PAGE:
When the video signal from the first pixel in a new scanning line comes over conductor 114 in the example described, it begins to charge capacitor C4 up to a certain level. Capacitor C4 is not a polarized capacitor although the side of capacitor C4 which is connected to ground may be considered as the "positive" side. The time constant for charging capacitor C4 is based on resistor R1 and the capacity of capacitor C4. When the video signal for the first pixel subsides, the capacitor C4 will maintain the charge that it received; during this time, the circuit U2-1 is essentially turned off because it is an open collector type. Consequently, resistor R1 is left floating. At this time, resistor R4 and capacitor C4 establish the discharge rate for the capacitor C4. Notice that the size of discharging resistor R4 is considerably larger (56K ohms) than resistor R1. This means that the capacitor C4 will be charged more quickly through resistor R1 than it will be discharged through resistor R4. This is a feature of this invention in that in the normal case, the intensity of the light increases as scanning progresses from the bottom of the scanning line to the top thereof as previously explained; however, there are some situations in which the light intensity may become less as scanning progresses towards the top of the scanning line. This may be due to power fluctuations to the lamp 74 (FIG. 5), for example, which would cause a light output which is not increasing but is decreasing. In this situation, it would be desirable to have the threshold level, which is being established by the charge on the capacitor C4, lowered slightly; this is accomplished by discharging capacitor C4 through resistor R4. Circuit U2-1 provides an output which is monotonic in that it produces an output on pin 12 only when the incoming analog pixel or video data on its pin 4 is greater in value than the video data for the prior analog pixel on its pin 5. This updating of the charge on capacitor C4 is continued for all pixel data through the data for the 64th pixel in a scanning line. After the capacitor C4 is discharged at the end of a scan line, the process described herein is repeated for the next scan line. Essentially, the threshold circuit 56 adjusts the threshold for each scan line.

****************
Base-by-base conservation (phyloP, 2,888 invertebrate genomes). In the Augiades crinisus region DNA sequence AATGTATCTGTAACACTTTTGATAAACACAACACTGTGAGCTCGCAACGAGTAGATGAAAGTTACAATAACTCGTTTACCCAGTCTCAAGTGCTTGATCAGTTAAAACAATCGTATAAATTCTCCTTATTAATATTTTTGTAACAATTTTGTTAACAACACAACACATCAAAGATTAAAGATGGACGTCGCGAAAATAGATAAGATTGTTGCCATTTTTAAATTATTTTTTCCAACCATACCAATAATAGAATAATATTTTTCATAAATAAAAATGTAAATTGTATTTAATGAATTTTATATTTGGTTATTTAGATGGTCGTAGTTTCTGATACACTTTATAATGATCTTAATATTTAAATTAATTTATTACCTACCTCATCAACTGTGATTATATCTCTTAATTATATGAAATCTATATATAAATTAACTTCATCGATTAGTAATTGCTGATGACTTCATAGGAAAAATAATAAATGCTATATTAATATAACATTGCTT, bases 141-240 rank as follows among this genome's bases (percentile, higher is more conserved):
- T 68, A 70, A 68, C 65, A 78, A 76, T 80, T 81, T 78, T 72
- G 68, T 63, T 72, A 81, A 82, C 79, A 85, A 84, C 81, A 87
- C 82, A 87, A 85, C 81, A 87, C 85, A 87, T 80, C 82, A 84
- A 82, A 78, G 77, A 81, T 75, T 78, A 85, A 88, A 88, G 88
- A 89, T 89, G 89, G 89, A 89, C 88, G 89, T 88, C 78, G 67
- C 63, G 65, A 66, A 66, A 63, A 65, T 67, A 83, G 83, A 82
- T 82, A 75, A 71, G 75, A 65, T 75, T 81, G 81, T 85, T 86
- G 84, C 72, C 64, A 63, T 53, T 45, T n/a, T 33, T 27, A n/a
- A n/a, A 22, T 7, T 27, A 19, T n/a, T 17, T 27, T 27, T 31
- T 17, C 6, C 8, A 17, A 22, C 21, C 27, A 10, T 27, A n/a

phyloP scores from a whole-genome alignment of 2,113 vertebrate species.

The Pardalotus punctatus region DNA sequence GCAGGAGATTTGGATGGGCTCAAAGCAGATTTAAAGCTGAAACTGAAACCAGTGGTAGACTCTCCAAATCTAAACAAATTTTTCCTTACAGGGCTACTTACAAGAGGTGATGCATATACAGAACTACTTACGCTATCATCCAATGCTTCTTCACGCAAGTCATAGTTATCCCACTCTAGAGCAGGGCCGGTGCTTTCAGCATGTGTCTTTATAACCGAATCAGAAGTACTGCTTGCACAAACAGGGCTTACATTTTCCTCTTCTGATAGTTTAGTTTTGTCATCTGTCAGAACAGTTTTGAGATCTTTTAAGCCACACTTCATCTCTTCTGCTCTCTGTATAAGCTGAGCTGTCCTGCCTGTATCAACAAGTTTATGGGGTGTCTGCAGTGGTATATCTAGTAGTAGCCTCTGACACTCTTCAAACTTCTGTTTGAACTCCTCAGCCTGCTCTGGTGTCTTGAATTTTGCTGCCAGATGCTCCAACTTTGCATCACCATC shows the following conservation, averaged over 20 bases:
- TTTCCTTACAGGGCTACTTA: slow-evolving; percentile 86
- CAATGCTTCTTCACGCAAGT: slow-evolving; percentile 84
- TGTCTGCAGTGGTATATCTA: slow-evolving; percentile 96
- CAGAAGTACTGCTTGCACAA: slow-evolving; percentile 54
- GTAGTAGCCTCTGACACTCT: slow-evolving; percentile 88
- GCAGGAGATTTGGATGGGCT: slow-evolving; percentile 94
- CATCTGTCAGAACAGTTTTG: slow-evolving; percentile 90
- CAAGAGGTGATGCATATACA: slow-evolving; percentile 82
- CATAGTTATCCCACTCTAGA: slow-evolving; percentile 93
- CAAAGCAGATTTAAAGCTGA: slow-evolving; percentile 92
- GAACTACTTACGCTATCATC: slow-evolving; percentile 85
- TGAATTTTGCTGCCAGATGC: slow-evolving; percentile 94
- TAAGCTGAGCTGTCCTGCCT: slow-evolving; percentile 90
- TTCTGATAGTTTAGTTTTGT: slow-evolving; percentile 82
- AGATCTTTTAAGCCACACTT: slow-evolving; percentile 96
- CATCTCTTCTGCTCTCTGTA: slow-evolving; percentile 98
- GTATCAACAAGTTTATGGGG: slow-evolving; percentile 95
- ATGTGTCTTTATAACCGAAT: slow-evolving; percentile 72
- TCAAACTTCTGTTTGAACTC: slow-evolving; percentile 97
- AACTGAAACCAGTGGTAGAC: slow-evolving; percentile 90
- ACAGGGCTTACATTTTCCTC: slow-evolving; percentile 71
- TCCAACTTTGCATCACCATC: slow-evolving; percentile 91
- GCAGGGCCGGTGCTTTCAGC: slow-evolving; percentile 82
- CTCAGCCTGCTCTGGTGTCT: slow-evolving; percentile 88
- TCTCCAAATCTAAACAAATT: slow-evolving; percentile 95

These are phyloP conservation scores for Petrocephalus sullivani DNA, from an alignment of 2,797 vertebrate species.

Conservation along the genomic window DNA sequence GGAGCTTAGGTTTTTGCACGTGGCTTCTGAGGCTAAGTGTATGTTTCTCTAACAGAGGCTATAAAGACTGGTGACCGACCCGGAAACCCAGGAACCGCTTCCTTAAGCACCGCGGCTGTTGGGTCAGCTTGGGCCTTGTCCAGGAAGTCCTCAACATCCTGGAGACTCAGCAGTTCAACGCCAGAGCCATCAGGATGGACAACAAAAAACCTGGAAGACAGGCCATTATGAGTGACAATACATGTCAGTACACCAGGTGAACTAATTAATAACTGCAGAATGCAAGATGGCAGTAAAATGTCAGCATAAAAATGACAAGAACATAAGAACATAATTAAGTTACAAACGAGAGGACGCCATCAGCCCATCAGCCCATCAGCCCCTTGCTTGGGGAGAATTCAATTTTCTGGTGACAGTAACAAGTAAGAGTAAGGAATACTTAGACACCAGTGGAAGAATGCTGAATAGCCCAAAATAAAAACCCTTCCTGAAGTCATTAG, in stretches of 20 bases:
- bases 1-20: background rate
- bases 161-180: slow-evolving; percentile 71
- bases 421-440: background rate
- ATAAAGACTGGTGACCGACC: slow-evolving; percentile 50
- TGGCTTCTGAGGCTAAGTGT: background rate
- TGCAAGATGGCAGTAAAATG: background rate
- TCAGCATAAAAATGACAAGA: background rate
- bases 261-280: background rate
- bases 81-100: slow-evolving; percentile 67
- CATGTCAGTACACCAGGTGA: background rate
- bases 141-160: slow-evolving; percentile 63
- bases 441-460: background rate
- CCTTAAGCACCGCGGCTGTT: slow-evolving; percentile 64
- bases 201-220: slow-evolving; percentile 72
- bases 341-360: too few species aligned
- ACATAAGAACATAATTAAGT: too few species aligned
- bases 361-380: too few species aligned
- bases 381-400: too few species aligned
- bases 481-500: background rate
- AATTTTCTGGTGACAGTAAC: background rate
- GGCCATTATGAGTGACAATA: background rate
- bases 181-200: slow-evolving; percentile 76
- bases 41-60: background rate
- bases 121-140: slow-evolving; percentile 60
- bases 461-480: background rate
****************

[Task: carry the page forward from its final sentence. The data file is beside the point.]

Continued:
During the scanning by the imaging head 72, the output voltage of the capacitor C4 (for thresholding) is fed into the input pin 3 of an operational amplifier or op amp U3 (FIG. 8) where the output voltage is added to a D.C. voltage level which is applied to pin 2 of op amp U3. The output (pin 6) of the op amp U3 carries the total threshold voltage which is fed into the input (pin 10) of an op amp U2-2 which is identical to op amp U2-1. The D.C. voltage level added to op amp U3 is used, basically, to reject noise. The output of the op amp U3, which is fed into the input (pin 10) of the op amp U2-2, is compared with the incoming video signal which is coupled to pin 9 of the comparator or op amp U3 to produce either a binary zero (black pixel) or a binary 1 (white pixel) on the output (pin 7) of the op amp U2-2. The binary 1 or zero from op amp U2-2 is fed into a latch U9 when clocked by a clock signal on conductor 118. The output of the latch U9 of the threshold circuit 56 is fed into the synchronizing circuit 60 already discussed in relation to FIG. 3.

It should be recalled from the discussion made earlier herein that there are only 64 pixels of data in each scan in the embodiment described, and that pixels #65 and #66 at the top of the scanning line do not contain useful data at the time of scanning. The buffer U5-2 (FIG. 8) is used to prevent extraneous data from entering the system 10 during the time after the scanning of the 64th pixel until the scanning of the 1st pixel at the start of the next successive scan line. In this regard, the buffer U5-2 and its associated resistors R10 and Z1 and capacitor C7 are used to force a signal on the "set" input (pin 4) of the latch U9 which is analogous to a white pixel signal or "no data" being received from op amp U2-2

Another feature of the threshold circuit 56 (FIG. 8) is that is has a means for setting its sensitivity level so as to accommodate two different known fonts of MICR printing, namely the E13B font and the CMC7 font. The basic difference between the two fonts as far as thresholding is concerned is that the E13B font has darker printing than does the CMC7 font